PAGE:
In his latest film, director Anurag Kashyap focuses on sports and politics in small-town India, with the story of a young boxer’s struggle to make it big.
Kashyap, 45, spoke to Reuters about “Mukkabaaz”, why he doesn’t like Bollywood biopics, and whether his Phantom Films production house has strayed from what it set out to achieve.
Q: Would you call “Mukkabaaz” a sports film?
A: It’s a film about sports, but it’s an honest sports film.
Q: What do you mean by that?
A: I mean that we turn everything into formula. Even our biopics are not honest. See the films that have come out … it has become a formula now. People with one singular achievement have a biopic being told about them. Or people whose life is not over yet … and all biopics are super nationalist and patriotic and end with the national anthem. And that pisses me off. They are born heroes, from the first frame to the last. I find them extremely manipulative and don’t like most of them.
Q: Why is nationalism and patriotism in the movies working now?
A: People have always bought patriotism. Most people across the world live very meaningless lives. When they feel patriotic, they think they have a purpose and that’s why patriotism is sold to them, because their other issues they cannot redress.
Cinema in India is less of an art form and more of a business. So producers always say, put in a bit of this and that. You should hear when they say ‘we should put in the national anthem in the end’. It’s like putting in a bit of jeera (cumin) to a dish. That is what they reduce patriotism to. It pisses me off and that is what I have addressed in my film.
Q: Your film has politics mixed with the sports theme …
A: Which sport doesn’t have politics? Why do you think politicians head every sports organisation? It is soft power.
Q: Why did you want to work with Aanand L Rai on this film?
A: It just happened. I was looking for money, and we had a great script. Vineet Kumar Singh (the lead actor in “Mukkabaaz”) had gone in and put in so many years, but he had been a character actor. People loved the script so much, but they said take Vineet out of the equation. Let’s take the film to a big star and you take whatever money you want. They didn’t have a problem with Zoya because ‘heroine koi bhi ho’ (the female lead could be anyone). I didn’t want to take Vineet out of the equation, so we walked out of one place. Aanand Rai called me because he wanted me to do “Manmarziyan”, but I said I wanted to do this one first. So he said let’s do both together.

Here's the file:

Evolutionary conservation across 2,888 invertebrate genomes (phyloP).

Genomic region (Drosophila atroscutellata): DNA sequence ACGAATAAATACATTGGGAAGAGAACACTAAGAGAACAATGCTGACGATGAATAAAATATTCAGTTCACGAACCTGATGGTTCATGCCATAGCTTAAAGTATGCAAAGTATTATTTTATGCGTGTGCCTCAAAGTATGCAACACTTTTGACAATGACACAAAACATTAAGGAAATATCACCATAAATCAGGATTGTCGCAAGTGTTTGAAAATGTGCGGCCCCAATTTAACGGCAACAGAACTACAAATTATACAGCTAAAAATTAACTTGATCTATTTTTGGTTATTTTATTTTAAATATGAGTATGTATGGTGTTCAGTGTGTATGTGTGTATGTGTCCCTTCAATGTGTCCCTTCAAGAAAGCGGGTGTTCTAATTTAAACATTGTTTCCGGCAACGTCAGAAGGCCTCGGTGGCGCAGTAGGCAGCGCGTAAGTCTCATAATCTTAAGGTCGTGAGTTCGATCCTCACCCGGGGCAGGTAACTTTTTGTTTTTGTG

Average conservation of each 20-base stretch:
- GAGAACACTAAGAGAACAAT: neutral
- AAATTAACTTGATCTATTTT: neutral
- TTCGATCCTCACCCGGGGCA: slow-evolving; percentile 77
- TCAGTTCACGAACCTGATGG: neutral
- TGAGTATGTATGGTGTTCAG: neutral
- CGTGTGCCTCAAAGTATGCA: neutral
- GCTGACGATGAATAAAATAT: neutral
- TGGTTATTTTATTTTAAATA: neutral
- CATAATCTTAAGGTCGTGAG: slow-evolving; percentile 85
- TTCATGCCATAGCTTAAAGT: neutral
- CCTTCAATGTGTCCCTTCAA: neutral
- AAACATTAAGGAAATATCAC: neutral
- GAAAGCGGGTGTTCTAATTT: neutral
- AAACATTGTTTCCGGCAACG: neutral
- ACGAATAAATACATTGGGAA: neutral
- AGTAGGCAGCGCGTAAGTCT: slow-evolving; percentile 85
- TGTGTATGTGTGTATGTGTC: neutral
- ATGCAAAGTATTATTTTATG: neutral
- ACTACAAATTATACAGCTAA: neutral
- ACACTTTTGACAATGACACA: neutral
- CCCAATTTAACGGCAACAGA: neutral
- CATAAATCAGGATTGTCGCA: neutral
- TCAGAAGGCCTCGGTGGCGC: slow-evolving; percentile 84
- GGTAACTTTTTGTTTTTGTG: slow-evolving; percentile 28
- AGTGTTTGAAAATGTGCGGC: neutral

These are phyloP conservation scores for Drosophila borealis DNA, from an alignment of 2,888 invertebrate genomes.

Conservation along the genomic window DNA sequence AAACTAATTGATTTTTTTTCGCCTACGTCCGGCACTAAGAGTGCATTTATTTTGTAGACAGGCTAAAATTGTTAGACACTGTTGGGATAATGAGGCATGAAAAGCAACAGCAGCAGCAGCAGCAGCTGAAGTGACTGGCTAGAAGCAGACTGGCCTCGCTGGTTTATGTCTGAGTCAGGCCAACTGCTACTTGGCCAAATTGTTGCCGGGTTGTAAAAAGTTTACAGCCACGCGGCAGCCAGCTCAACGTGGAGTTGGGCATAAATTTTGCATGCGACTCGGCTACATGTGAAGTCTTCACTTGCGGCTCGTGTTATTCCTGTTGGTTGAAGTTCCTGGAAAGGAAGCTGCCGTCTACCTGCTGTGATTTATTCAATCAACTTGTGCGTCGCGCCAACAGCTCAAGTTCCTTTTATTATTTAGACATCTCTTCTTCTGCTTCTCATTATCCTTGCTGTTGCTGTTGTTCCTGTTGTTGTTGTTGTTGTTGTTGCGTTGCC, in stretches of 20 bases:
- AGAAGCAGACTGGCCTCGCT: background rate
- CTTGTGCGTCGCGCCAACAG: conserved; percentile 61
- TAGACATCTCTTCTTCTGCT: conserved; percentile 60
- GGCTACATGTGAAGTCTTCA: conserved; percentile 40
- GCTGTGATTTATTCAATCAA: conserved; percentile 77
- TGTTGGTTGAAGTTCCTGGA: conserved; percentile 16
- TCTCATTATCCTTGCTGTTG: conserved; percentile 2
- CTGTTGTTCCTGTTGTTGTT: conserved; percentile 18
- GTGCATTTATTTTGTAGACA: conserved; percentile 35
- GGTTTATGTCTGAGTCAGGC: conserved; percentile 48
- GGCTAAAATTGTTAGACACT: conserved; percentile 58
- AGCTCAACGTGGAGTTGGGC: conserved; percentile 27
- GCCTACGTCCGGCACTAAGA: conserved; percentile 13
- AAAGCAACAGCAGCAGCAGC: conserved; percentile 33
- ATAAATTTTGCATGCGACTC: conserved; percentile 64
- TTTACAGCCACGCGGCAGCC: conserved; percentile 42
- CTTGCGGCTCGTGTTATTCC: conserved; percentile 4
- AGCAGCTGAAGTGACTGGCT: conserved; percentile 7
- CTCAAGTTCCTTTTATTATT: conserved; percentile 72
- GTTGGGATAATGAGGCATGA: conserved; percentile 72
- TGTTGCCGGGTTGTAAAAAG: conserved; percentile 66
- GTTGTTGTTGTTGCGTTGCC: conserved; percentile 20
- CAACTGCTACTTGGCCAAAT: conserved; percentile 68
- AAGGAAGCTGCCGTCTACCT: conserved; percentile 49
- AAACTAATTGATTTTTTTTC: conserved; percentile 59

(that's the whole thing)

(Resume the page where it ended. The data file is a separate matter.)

Q: How do you assess Phantom Films right now?
A: Phantom is doing bigger things now, and I want to do smaller things, so we have figured out a way for us to work together, all of us. The last year, Phantom has been very busy … because of Netflix. Both Vikram (co-founder Vikramaditya Motwane) and I have been consumed by only that. And then we have two big films going on floor in 2018. One is “Super 30” and one is “1983”, so they are both massive films.
Q: Phantom was supposed to be the production house that gave voice to indie voices, to smaller film-makers, but your films are now with big stars like Hrithik Roshan and Ranveer Singh. How has that happened?
A: Exactly. That is my question.
Q: Shouldn’t you have an answer to this question?
A: I don’t have an answer. That is my question to all of us. When we become a company and it has its own set of pressures and its own employees … My constant question is, how large do we become? Do we become so large that we start doing a certain kind of a thing and stop doing another kind of a thing. That’s something that we deal with on a daily basis. For me, our whole philosophy is that it’s a director-driven company. So if I want to do a certain thing, the onus is on me, within the company. Four people have different takes on what kind of film they want to make, and we each are doing that.
Q: So how is it a cohesive company?
A: It is a cohesive company because I know how to budget the film, how to put it together, but I don’t understand finances. I depend on them for that. I am making this film with Aanand L Rai, but I don’t sit together on the contracts or the budgets. They sit in on that - I deal with neither Phantom nor Aanand - I go out and make my film, the way I want to make it.
Q: Does Phantom’s change of focus indicate that there is no way beyond the movie star system?
A: No, I don’t believe in that. I don’t believe in that at all.
Q: You spoke about having employees on board and the pressures that come with it. Is the answer to go big and get stars on board?
A: That’s an easy answer.
Q: So you all are taking the easy way out?
A: We are doing both things.
Q: How? Where are the smaller films?
A: Imagine four people in a room … if they are always in sync, 24 hours, isn’t it boring? We will always have our conflicts and we have different ways of looking at things. But we are always together. We will be fighting, but we will always be together. My point of view is exactly your question - is going big the easy way out? Yes, it is. Are we taking the easy way out? Yes, we are. So I believe contrary and I am doing the contrary thing. They are supporting me in that. They are doing what they believe in and I am there for them.
Q: Do you believe that Phantom has moved away from its original philosophy?
A: No, it has not. Phantom is still involved with “Mukkabaaz”.
Editing by Tony Tharakan; The views expressed in this article are not those of Reuters News. This article is website-exclusive and cannot be reproduced without permission